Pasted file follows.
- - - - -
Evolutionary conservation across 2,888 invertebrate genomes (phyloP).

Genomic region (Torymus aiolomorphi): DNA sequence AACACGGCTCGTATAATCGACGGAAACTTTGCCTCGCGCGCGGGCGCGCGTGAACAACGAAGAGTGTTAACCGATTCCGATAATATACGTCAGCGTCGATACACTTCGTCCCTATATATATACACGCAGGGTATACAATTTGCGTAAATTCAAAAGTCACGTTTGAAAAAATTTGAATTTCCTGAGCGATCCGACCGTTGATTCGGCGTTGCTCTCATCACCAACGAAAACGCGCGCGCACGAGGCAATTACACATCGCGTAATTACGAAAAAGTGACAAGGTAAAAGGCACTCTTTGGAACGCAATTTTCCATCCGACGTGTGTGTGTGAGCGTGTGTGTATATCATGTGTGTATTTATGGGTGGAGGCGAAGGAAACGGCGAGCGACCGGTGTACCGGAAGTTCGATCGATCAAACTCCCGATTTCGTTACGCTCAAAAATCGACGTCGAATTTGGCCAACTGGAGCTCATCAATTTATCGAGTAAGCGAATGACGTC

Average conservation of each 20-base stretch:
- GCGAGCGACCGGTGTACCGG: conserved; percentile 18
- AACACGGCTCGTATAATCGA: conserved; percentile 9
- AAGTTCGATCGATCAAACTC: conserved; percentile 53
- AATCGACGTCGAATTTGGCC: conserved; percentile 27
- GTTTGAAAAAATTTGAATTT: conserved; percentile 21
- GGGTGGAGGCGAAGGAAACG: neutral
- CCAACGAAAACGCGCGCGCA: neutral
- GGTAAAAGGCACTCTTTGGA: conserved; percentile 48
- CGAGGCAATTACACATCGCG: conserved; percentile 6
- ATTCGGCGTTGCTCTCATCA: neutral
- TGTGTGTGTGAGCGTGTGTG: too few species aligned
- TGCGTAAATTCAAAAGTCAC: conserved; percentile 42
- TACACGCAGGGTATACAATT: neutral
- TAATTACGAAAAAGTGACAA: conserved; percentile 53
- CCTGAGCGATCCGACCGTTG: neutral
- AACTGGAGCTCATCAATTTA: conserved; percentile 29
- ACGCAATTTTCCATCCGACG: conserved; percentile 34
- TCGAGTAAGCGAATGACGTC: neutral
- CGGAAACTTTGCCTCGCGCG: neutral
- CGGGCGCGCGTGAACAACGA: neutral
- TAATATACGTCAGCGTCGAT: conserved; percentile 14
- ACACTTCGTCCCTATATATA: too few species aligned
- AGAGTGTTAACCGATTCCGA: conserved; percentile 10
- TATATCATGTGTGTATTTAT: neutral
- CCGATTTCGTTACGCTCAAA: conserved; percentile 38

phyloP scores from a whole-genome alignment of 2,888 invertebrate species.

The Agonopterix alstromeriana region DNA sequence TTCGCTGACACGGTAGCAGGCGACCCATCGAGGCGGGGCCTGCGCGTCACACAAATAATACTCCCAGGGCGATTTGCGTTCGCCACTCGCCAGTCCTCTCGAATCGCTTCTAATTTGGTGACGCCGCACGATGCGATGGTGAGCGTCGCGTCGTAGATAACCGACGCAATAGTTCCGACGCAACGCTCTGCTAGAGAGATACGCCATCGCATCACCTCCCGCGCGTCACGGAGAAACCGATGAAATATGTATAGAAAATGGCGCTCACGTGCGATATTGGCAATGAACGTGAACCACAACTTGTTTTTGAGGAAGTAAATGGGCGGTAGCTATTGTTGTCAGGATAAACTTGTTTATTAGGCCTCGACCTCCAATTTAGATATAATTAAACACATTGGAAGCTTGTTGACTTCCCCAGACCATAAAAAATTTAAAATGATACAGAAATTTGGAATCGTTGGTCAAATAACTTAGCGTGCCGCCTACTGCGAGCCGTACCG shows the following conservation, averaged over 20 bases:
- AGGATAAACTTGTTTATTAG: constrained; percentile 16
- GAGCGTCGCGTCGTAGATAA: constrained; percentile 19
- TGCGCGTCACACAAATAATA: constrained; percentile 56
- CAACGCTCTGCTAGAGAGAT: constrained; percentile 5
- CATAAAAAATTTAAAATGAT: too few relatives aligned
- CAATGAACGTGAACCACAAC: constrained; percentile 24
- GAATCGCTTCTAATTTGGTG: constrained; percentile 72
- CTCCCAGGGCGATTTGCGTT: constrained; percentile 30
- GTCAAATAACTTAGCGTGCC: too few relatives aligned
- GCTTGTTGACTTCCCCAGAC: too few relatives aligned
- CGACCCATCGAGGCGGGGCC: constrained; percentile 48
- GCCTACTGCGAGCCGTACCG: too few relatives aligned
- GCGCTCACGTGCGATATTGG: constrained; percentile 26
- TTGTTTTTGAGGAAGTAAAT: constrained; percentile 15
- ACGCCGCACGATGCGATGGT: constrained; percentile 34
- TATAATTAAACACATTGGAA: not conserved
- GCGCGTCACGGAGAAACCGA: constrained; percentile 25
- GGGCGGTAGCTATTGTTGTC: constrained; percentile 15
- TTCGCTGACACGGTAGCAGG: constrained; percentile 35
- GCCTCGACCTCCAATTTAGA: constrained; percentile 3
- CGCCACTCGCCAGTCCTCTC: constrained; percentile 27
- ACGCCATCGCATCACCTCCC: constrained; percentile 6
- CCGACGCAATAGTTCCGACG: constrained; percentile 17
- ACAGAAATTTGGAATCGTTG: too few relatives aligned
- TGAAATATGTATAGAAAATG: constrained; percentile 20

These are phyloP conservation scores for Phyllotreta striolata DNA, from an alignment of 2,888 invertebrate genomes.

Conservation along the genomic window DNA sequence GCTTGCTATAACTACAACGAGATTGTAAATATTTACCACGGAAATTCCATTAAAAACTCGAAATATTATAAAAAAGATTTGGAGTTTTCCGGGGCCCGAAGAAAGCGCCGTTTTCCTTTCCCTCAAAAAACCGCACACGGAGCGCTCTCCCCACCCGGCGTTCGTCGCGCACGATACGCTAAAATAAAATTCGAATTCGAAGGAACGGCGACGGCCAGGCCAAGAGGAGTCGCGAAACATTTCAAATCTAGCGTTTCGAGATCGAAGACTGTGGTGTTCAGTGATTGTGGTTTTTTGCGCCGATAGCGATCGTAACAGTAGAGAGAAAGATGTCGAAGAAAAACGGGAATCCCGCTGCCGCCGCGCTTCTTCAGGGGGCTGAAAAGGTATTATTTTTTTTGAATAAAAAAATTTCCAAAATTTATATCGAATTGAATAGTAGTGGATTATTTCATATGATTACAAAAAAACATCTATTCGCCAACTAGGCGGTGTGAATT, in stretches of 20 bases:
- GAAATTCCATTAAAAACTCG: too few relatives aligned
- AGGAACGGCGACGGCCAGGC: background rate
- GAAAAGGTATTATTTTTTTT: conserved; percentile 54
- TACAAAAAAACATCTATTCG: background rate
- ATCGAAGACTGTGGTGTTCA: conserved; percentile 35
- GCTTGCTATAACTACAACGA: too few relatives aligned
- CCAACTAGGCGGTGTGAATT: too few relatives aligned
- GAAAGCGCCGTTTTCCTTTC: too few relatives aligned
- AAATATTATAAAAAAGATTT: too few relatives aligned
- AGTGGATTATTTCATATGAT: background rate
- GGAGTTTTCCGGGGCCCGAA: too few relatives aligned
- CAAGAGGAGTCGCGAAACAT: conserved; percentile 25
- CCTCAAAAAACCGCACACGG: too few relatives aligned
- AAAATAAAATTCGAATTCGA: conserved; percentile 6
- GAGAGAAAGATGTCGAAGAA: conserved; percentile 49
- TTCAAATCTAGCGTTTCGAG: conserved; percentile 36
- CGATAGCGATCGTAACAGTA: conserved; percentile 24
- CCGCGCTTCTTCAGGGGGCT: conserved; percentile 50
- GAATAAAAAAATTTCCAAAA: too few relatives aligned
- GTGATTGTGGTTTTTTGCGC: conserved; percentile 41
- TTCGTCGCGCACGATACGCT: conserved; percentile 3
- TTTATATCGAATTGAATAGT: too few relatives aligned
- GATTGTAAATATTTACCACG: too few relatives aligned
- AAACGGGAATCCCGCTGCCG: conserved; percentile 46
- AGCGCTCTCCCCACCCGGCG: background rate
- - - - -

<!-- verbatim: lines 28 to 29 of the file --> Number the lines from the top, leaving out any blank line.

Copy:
- CCGATTTCGTTACGCTCAAA: conserved; percentile 38

phyloP scores from a whole-genome alignment of 2,888 invertebrate species.